Compilation videos are great, from epic fails to the funniest moments. Knowing the rules around them is vital though, so learn about fair use on YouTube here!
If you want to get creative, the last thing you might be thinking about is rules. After all, isn’t creativity supposed to push boundaries, and explore new ideas? Sure, this is true! But, it’s important that creators and their works are protected from things like theft or misuse.
This might sound like the kind of thing you’d shout “NERD” at someone for in the playground at school, but knowing the rules can help you to create safely, and ultimately have a more enjoyable experience.
Breaking the Rules
We all like to live on the wild side from time to time, so breaking the rules can seem attractive. Often, rulebrekaing results in shortcuts and less work, which is pretty tempting when you’re a busy creator. What can happen if you don’t pay attention to copyright rules on YouTube, though?
- Copyright claims
- Copyright strikes
On YouTube, there’s a system in place to protect a creator’s intellectual property. Any violations of this system can result in copyright claims and strikes. If you receive one of these pesky notifications, you could end up missing out on monetisation, or (in worst case scenarios) having your account suspended.
This might sound like a pain, but it’s there to make sure the work of creators doesn’t get used without their permission. You may have been stung by this system before, but it’s likely you’ve also been protected by it too!
Fair Use on YouTube
You might have heard of fair use before, or “fair dealing” as it’s known in the UK. Fair use allows you to resuse copyrighted material under certain circumstances. Fair use is something that is determined by the courts, since it is a legal issue, rather than YouTube itself.
If you have to argue that fair use applies to your creation, a court will look at whether the work is transformative. This means they will look at whether you’ve added new expression or meaning to the original work, rather than just copying it.
YouTube Creators put together this helpful video to explain everything you need to know about fair use.
Situations that might be considered fair use include commentary videos, reviews, and news reporting.
The tricky part is, even if you follow the fair use rules, YouTube’s own content ID system won’t be able to recognise this. That means you could still end up with copyright claims, hindering your ability to monetise that particular video.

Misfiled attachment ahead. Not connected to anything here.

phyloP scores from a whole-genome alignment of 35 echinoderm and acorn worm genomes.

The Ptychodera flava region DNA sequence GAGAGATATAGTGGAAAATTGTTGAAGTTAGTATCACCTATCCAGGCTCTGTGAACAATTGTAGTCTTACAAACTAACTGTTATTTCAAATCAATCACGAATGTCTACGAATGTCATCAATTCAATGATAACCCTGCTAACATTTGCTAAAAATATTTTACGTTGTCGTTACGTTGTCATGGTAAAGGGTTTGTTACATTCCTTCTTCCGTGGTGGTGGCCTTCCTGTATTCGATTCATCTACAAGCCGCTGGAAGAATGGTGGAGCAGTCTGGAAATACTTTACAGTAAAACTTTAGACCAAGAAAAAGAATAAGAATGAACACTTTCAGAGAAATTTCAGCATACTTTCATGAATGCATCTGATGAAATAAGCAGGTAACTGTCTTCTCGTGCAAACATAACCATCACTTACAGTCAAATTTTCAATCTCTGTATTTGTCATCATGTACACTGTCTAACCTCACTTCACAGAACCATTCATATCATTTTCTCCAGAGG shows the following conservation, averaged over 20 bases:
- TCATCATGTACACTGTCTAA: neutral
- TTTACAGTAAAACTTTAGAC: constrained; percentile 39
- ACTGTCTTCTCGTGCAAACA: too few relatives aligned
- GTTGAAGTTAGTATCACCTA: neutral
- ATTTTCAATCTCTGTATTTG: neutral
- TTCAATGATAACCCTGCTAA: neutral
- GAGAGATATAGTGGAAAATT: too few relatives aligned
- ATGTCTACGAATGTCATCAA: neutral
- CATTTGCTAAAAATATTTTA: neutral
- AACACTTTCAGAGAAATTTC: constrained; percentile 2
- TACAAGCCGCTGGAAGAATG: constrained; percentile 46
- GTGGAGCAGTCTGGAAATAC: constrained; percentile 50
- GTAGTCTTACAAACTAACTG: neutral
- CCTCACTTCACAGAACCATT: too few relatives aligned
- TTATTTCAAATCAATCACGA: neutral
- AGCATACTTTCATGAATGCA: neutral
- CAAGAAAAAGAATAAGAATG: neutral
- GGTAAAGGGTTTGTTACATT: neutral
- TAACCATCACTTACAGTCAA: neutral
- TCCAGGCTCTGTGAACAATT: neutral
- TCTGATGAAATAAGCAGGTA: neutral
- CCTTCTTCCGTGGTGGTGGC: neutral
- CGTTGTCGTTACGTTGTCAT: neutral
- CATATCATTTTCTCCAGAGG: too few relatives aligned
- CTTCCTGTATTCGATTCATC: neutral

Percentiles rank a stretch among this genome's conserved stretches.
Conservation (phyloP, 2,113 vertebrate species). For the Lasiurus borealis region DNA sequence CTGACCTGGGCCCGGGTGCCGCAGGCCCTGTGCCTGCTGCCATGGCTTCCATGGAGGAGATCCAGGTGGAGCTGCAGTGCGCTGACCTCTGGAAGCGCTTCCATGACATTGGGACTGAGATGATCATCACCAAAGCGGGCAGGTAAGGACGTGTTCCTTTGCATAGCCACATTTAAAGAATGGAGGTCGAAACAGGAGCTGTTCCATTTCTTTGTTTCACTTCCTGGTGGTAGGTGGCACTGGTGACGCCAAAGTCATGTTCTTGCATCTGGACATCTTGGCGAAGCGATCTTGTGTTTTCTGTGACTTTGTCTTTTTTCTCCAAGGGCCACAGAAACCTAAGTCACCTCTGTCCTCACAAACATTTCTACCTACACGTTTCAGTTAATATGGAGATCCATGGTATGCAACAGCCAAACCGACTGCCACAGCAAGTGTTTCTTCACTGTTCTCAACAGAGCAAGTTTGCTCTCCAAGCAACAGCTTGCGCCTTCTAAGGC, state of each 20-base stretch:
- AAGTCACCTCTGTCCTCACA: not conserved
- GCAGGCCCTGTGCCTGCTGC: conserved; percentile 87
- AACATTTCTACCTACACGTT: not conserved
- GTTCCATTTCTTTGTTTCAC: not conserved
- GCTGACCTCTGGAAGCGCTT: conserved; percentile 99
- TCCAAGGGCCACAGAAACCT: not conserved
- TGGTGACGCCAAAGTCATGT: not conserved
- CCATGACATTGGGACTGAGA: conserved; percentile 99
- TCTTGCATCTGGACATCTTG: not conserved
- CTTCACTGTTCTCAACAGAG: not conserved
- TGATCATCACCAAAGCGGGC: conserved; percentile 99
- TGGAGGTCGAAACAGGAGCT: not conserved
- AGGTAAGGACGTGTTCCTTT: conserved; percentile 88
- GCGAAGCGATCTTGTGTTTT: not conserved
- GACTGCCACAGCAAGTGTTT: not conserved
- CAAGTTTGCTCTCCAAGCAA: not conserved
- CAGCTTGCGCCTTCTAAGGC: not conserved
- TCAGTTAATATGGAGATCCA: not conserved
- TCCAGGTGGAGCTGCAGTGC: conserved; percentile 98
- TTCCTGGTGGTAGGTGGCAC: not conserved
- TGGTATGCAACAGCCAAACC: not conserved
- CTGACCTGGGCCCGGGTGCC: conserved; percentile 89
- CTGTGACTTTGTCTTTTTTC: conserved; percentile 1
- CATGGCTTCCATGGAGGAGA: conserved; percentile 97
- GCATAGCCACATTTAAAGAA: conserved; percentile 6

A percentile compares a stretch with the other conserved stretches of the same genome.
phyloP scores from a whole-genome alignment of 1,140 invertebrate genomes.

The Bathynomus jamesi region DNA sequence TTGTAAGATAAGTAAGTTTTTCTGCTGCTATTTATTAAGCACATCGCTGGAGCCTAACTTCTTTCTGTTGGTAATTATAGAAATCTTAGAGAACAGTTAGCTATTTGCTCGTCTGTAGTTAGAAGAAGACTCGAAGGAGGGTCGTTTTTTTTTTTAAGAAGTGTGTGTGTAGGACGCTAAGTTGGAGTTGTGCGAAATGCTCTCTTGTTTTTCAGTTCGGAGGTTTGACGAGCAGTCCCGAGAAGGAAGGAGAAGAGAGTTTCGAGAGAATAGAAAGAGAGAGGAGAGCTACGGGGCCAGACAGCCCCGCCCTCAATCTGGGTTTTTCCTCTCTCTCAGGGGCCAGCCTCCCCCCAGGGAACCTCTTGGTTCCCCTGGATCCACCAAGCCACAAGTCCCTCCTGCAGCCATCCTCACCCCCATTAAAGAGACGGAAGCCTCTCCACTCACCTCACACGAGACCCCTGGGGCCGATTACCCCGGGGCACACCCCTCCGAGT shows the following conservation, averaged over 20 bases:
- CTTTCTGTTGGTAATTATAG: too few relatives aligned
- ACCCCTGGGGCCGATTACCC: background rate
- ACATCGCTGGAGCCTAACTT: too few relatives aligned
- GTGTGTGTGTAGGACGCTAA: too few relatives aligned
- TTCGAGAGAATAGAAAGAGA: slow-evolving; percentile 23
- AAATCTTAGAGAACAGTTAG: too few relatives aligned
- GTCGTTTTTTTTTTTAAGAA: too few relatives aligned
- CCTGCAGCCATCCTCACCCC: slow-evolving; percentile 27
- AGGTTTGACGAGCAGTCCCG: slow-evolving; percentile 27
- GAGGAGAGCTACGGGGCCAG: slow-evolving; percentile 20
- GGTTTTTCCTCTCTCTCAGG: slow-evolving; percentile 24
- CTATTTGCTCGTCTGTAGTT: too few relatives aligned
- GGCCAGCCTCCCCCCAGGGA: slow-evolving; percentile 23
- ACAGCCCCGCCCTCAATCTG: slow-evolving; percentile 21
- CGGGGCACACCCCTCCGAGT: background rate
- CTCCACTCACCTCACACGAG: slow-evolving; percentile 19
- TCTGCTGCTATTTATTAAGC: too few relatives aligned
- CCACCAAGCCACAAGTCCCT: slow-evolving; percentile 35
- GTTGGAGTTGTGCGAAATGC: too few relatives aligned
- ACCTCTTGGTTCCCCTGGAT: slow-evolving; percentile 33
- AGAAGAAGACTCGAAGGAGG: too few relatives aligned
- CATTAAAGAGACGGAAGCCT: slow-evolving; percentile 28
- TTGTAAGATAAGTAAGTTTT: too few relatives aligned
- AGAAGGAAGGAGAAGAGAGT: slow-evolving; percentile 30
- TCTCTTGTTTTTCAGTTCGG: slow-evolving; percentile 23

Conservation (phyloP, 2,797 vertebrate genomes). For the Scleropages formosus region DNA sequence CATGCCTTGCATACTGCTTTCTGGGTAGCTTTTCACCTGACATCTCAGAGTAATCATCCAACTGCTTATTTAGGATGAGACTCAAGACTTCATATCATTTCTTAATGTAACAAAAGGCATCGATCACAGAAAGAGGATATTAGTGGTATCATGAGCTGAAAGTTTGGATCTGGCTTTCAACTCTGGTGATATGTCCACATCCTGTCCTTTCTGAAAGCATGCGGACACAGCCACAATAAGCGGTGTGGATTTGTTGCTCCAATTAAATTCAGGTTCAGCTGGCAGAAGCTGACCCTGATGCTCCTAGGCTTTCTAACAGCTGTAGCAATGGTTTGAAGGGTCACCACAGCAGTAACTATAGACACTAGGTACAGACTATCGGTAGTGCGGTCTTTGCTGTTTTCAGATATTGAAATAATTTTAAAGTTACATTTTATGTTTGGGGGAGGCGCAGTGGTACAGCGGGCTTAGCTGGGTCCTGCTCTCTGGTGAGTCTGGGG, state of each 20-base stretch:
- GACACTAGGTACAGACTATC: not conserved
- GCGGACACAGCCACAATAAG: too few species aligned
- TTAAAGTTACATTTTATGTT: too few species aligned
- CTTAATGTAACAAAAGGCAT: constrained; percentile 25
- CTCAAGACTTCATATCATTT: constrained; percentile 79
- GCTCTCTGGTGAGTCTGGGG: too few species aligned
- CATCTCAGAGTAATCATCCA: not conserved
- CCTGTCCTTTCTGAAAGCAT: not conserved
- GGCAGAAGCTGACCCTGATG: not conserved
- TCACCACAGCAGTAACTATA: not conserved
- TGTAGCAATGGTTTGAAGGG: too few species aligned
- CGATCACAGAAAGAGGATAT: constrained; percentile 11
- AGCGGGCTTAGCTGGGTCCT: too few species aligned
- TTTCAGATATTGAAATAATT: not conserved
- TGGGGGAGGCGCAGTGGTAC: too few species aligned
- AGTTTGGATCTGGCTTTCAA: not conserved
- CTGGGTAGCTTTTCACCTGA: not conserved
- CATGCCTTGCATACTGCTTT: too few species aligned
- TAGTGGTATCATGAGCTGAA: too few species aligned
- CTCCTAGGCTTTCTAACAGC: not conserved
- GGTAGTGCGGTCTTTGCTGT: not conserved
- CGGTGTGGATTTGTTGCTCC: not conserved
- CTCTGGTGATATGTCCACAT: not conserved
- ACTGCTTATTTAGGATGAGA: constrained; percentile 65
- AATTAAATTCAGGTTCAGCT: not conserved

So, how do people make videos that feature other people’s YouTube content, like compilations or reaction videos?
Using Other Creator’s Videos
There are two ways you can get around the content ID system, and use other people’s content in your videos.
The first is to check the license type of a piece of content you wish to feature. Doing this is pretty straightforward. Simply find the video you want to use, and check the description for the license information.
If it says “Creative Commons Attribution license (reuse allowed)”, then you can freely reuse this content in your own project.
You just have to give attribution to the original creator in your own video description, either by mentioning their name or username.
If you’re searching generally for creative commons videos, you can filter your search. Just type in your search term, then head to the filter options, and select Creative Commons under the Features section.
The other way you can use someone else’s video in your own, without fear of copyright issues, is to ask the owner’s permission first.
You can get in touch with the original copyright owner via email (hopefully they’ll have provided one on their About page on YouTube). Explain your intentions for reusing their video, and whether they would be happy to put it in writing that they consent to it.
Having this permission will protect you against any copyright issues, since you’ll be in contact with the copyright owner. Any claims the content ID system might issue can then be quickly lifted by them.
Whilst fair use can protect you when using copyrighted material, it can be a complicated legal point. Because of this, it’s best for creators not to solely rely on fair use when reusing other people’s content in their videos. This especially applies to YouTube, since the content ID system can’t determine whether something is fair use anyway.
To make life easier, and protect yourself from claims, it’s best to use creative commons content, or ask permission first.
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